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Claudine Gay has resigned as president of Harvard University following a widely criticised appearance at a congressional hearing on campus antisemitism that prompted scrutiny of plagiarism allegations against her, according to a person familiar with the matter.
Gay was Harvard’s first black president and took office only in July. Her tenure was the shortest in the university’s history.
Her resignation, first reported by the Harvard Crimson, the student newspaper, follows that in December of Elizabeth Magill, the former president of the University of Pennsylvania, who also testified at the hearing before a US House of Representatives committee.
In one exchange, the two presidents — along with Sally Kornbluth, their counterpart from the Massachusetts Institute of Technology — struggled to respond when asked if calling for the genocide of Jews violated their campus codes of conduct. Pressed repeatedly by Elise Stefanik, the New York Republican, both said it depended on “the context.”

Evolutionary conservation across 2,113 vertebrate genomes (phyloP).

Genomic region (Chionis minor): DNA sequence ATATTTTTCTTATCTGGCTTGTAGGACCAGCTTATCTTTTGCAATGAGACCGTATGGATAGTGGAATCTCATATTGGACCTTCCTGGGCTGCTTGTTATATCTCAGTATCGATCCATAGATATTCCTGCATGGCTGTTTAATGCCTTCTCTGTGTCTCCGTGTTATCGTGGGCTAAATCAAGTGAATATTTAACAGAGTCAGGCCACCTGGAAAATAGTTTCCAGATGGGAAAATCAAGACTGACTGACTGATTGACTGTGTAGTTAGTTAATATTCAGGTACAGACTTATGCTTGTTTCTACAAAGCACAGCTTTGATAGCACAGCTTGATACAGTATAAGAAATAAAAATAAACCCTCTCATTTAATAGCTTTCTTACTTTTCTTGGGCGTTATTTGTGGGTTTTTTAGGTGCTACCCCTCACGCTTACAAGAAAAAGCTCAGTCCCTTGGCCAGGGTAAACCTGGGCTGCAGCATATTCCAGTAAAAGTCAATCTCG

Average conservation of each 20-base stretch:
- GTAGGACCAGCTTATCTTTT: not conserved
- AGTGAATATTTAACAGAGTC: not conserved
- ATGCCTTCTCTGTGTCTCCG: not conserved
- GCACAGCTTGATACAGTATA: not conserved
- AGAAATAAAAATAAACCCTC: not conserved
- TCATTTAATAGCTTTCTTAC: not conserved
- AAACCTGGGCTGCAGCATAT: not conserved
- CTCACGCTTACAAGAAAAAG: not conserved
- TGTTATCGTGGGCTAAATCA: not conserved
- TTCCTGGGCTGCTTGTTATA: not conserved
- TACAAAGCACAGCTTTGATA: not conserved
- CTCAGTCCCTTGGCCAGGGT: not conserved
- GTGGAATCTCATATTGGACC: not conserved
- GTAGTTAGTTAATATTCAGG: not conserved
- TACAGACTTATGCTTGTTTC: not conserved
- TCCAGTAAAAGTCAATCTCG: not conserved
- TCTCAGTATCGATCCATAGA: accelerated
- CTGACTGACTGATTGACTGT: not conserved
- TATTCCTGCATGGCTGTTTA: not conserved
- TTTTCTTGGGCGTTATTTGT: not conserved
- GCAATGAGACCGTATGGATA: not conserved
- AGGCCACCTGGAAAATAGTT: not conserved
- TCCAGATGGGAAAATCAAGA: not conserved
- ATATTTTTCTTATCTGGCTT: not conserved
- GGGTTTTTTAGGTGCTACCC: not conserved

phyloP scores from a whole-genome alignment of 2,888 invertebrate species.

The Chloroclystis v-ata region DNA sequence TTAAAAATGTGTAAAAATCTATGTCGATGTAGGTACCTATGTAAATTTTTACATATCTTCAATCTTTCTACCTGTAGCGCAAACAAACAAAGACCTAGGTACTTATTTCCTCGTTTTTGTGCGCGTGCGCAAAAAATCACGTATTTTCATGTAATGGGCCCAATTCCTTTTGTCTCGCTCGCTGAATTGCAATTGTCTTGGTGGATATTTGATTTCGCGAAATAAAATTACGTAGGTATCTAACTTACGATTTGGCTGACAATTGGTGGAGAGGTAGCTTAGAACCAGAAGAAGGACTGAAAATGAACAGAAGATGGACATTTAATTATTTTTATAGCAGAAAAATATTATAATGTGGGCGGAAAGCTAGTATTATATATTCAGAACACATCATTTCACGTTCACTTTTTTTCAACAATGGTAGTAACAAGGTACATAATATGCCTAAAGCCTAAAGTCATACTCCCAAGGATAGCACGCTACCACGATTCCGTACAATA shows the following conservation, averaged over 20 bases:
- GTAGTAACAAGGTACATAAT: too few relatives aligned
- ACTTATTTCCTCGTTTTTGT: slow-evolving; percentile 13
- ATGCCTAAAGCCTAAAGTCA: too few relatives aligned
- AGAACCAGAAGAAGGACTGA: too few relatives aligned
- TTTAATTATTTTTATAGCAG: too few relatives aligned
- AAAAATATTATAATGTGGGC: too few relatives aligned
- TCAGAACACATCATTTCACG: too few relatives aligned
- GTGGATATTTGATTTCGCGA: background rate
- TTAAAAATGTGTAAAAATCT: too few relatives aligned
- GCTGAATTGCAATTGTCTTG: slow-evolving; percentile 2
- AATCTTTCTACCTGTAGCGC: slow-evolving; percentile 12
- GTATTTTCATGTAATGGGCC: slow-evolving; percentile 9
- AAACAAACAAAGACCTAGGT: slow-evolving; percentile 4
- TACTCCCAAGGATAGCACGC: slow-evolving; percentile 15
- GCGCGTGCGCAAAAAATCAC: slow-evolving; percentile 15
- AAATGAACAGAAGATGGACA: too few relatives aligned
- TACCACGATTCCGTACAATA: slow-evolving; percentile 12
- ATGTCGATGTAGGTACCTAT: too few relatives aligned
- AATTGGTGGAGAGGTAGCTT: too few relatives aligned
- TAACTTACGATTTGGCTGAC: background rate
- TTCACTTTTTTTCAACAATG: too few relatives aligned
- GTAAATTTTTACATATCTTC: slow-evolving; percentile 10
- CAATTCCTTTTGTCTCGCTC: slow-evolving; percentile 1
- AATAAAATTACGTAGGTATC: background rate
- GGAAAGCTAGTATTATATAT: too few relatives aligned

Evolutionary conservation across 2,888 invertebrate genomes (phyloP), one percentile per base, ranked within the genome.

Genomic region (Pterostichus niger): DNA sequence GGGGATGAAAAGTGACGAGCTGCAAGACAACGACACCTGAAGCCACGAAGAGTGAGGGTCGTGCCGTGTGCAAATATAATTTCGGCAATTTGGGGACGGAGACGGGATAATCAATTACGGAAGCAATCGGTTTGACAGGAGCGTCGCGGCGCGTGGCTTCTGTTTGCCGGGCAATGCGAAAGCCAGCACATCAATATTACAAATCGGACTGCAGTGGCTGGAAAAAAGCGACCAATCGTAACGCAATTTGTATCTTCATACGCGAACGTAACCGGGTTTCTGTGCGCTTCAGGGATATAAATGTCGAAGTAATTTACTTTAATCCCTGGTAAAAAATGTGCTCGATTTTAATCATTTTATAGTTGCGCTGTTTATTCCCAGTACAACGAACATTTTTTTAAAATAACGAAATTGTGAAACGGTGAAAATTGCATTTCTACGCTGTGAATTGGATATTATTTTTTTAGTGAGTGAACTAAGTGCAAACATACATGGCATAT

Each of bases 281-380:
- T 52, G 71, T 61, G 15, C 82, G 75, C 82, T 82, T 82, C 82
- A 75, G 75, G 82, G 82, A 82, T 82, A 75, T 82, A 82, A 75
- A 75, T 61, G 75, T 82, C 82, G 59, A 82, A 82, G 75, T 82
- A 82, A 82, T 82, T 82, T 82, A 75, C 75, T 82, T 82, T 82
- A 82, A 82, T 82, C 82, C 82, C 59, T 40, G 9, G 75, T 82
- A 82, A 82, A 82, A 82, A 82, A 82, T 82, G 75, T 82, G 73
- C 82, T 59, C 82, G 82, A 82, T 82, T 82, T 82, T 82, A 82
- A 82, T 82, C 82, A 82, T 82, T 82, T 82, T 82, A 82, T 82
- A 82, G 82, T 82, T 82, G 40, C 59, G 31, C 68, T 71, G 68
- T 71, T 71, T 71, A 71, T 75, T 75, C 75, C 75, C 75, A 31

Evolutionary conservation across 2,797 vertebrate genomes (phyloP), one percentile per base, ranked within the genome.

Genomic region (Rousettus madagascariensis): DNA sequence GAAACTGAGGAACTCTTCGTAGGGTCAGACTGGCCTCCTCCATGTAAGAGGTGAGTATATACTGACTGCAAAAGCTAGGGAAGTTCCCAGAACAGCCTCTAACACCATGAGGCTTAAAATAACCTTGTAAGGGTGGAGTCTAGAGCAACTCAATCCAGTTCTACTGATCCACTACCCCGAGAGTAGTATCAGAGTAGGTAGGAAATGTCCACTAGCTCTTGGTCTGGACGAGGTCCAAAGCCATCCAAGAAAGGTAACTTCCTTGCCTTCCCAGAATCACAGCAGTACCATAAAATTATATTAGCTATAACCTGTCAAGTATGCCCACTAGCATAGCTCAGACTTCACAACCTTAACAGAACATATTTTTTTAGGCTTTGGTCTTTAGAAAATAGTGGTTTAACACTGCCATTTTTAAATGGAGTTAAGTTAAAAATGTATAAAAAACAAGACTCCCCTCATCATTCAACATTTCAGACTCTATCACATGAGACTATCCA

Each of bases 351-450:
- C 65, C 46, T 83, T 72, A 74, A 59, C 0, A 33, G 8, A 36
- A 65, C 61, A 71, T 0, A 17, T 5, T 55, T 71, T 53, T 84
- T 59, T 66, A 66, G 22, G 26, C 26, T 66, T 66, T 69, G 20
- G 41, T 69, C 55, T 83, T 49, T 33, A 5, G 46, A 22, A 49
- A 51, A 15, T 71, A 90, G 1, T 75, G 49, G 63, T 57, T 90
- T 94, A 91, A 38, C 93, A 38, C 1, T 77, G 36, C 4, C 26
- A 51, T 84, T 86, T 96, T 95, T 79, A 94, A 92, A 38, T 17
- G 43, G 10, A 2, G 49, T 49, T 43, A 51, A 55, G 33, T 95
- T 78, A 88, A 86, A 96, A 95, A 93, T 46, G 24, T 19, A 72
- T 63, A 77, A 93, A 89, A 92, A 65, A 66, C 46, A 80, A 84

That response prompted fury from donors and alumni at the elite institutions, who had decried the universities’ failure to issue a clear condemnation of Hamas’s October 7 attack on Israel, and address the rising antisemitism that it has unleashed.
The presidents and their defenders have argued that they were trying to balance their public statements against the need to protect free speech on campus. That explanation, though, was unsatisfying for many critics in light of the heightened sensitivity on US campuses in recent years to any speech that students said made them feel uncomfortable.
Gay issued an apology following her December 5 testimony. After an emergency meeting, the university’s board issued a statement saying she had its unanimous backing. But the scandal focused fresh attention on complaints about Gay’s scholarship, specifically numerous passages in her research papers in which the language was similar to that of other academics.
A Harvard committee at first cleared Gay, saying that she had failed to provide proper citations in limited instances. But further allegations surfaced, as did complaints that her transgressions would have resulted in harsh sanctions if committed by a student.
Gay, the daughter of Haitian immigrants, was a professor of political science at Stanford University before joining Harvard. Her research focused on minorities’ voting behaviour. Her appointment last year as the university’s 30th president was considered a watershed moment amid a national reckoning on racial injustice and inequality that followed the police murder of George Floyd in 2020.
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